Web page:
Brain calories

How many calories does thinking burn? Is there a correlation with the nature of mental activity (say, doing calculus vs. reading)? Does knowledge cut down on the mental work load? I’m trying to come up with the new fad diet…“Lose weight the smart way!”

I’ll buy the diet book, if history is any indication, but I still won’t lose any weight.

To check the calories consumed, divert your carotid artery and jugular vein, and track the difference in sugar levels.
Or, start with a guinea pig.

Good luck.

I believe the brain does consume a disproportionate amount of calories in the form of sugar.

A friend of mine has gone on a high protein very low carbohydrate diet and he has definitely become much dumber but this could be coincidence.

At least according to David Winsemius, as posted here on the Mad Scientist Network. He also says it doesn’t matter what you think about so I guess contemplating the origins of the universe uses the same number of calories as contemplating the lint in your bellybutton. How disappointing.

That is disproportionate to the rest of the body (and darn it, Sailor, that’s the second time you’ve made me laugh tonight).

WARNING! Annecdote ahead!

I know that when I spend a day doing difficult programming, or a similarly demanding mental task, I seem to be as hungry, come suppertime, as when I spend a day in some demanding physical task. On the other hand, when I spend a day without doing anything particularly difficult, mental or physical, I’m much less hungry. Make of that what you will, but it seems to support the premise of the OP.

The interesting thing about the brain is that unlike the muscles and other organs, it almost relies solely on glucose for energy. You will definitely feel it when you go on a fast and your body depletes its stores of glucose and glycogen (quick glucose). You will also feel it when excersing in such a manner that it rapidly depletes the glucose levels in your blood. For instance, doing hard squats in a weight room will burn tons of glucose. The muscles in your legs are huge and when that glucose-depleted blood from the legs hits your brain–wooooo–I have fainted before. When your body if forced to burn its stores of fat you will definitely feel extremely dumb. For a NOLS course, we had a 3 1/2 day fast with hiking up an over mountain ridges. The first day wasn’t bad. But the next few were murder when it came to going to the map and compass. Trying to coherently think was just as hard as the hiking I thought.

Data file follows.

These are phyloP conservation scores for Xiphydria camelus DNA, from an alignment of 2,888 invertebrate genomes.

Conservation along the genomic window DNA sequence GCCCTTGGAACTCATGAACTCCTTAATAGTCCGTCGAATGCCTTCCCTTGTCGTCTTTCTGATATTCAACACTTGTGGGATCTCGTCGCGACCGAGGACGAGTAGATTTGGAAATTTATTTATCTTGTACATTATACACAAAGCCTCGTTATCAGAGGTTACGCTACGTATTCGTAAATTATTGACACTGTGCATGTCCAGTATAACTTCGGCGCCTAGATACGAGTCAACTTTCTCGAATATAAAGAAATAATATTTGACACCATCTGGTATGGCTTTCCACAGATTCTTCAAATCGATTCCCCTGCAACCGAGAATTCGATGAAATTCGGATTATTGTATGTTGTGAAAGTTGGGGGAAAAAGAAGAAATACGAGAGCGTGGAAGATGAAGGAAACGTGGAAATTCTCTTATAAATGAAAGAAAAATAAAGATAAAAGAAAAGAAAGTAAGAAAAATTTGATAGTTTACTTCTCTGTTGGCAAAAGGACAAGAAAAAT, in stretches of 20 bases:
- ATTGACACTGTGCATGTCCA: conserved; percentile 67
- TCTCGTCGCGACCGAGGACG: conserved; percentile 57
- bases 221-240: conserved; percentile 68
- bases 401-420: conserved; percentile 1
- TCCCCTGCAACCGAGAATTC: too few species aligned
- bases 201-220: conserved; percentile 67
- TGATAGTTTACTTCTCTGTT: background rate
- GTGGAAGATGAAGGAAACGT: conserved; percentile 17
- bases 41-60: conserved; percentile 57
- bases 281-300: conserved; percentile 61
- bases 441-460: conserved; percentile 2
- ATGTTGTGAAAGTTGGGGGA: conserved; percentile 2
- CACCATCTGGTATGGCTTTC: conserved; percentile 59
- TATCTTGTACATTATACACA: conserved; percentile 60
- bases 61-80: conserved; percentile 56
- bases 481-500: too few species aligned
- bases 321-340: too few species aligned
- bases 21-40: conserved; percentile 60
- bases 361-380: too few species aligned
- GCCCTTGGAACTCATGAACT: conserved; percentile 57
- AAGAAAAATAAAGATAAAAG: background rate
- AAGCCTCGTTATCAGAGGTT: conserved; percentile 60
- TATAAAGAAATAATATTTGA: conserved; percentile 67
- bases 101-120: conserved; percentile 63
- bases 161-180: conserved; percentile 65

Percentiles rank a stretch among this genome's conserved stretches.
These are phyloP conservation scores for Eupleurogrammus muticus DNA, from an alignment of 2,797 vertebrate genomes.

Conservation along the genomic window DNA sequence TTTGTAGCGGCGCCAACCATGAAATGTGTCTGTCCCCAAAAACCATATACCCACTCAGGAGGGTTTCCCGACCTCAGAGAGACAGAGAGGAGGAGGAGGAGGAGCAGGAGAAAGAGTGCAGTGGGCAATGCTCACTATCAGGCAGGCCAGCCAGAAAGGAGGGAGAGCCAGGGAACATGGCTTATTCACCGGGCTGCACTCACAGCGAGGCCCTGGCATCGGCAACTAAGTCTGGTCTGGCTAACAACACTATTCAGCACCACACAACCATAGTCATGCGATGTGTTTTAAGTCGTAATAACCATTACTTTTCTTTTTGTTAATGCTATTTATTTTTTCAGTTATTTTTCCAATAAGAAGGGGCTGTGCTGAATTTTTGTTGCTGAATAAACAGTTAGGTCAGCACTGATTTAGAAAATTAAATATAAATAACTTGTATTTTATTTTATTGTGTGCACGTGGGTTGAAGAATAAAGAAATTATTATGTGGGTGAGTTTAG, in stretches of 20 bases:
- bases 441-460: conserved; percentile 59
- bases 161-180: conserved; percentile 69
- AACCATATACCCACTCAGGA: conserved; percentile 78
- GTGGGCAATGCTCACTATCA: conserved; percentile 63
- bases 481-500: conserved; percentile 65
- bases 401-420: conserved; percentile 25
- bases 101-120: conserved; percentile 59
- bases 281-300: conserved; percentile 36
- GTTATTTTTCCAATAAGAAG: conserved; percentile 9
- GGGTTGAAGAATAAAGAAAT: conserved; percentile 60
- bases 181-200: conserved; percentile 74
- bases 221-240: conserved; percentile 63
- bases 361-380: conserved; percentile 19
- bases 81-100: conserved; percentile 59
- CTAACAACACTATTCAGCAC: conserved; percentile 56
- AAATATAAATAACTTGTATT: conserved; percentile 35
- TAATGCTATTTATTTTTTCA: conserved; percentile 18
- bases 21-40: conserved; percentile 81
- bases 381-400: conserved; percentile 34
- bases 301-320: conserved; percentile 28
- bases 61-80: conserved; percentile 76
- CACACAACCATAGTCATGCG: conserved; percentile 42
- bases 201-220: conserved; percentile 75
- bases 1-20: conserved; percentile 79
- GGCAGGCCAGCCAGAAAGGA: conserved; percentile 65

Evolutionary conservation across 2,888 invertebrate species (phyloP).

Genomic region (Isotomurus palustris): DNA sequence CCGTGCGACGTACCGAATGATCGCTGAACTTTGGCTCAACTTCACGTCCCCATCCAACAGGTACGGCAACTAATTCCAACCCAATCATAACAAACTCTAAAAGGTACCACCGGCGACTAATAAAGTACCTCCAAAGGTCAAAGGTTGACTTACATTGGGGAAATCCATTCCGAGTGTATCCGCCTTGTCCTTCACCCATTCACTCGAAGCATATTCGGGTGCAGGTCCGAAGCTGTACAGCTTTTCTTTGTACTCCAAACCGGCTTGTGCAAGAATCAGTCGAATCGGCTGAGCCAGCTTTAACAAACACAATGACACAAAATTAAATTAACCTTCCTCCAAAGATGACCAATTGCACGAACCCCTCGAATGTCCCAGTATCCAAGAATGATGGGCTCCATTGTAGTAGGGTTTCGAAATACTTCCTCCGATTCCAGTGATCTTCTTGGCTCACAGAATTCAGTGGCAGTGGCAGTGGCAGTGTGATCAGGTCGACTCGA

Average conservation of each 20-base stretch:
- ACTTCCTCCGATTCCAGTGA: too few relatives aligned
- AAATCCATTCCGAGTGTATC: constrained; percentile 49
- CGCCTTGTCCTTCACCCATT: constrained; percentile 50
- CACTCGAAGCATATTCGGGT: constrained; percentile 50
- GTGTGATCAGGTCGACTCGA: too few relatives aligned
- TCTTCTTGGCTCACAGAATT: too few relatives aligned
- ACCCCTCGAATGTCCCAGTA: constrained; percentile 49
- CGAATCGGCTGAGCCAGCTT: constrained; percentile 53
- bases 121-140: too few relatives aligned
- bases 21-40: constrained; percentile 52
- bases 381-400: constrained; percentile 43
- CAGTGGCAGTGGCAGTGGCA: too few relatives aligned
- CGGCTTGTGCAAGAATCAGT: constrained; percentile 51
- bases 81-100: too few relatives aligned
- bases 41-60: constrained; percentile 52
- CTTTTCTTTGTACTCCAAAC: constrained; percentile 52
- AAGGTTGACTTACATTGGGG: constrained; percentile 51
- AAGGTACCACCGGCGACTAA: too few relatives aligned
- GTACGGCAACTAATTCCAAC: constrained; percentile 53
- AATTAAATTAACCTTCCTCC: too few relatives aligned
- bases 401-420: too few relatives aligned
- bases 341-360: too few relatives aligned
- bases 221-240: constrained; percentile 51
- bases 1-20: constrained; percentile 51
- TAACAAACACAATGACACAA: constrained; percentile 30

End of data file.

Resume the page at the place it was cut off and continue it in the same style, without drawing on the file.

I had read somewhere that the brain uses up to 25% of the calories one burns when sedentary. I’m not sure where I read it, though. Another thing I read on this topic (it might have actually been in the Dr. Atkins diet book) was that ketones, a byproduct of burning fat, are actually the preferred fuel for one’s brain; that’s why going on a fast while searching for enlightenment seems to help. Don’t quote me on any of this; I’m just repeating what I read.

That is not what I learned in my biochemistry class. I think that ketone levels in the blood actually screw up the pH of the blood–that can lead to some light-headedness and, well, goofiness, and even hallucinations eventually. Keep in mind that most people seeking enlightenment usually do mind-disrupting things, like taking peyote. It doesn’t make you smarter–you are just screwing with the brain chemistry.

Ordinarily, glucose is the only fuel used by nerve cells. When there is a deficiency of carbohydrates in the diet, the body will break down muscle protein to form glucose (making glucose from pyruvate and pyruvate from amino acids). After a longer period of fasting, the body breaks down fat to form ketones, which can be used as fuel by nerve cells. But even when ketone production is at a peak, it provides only half the energy the brain needs.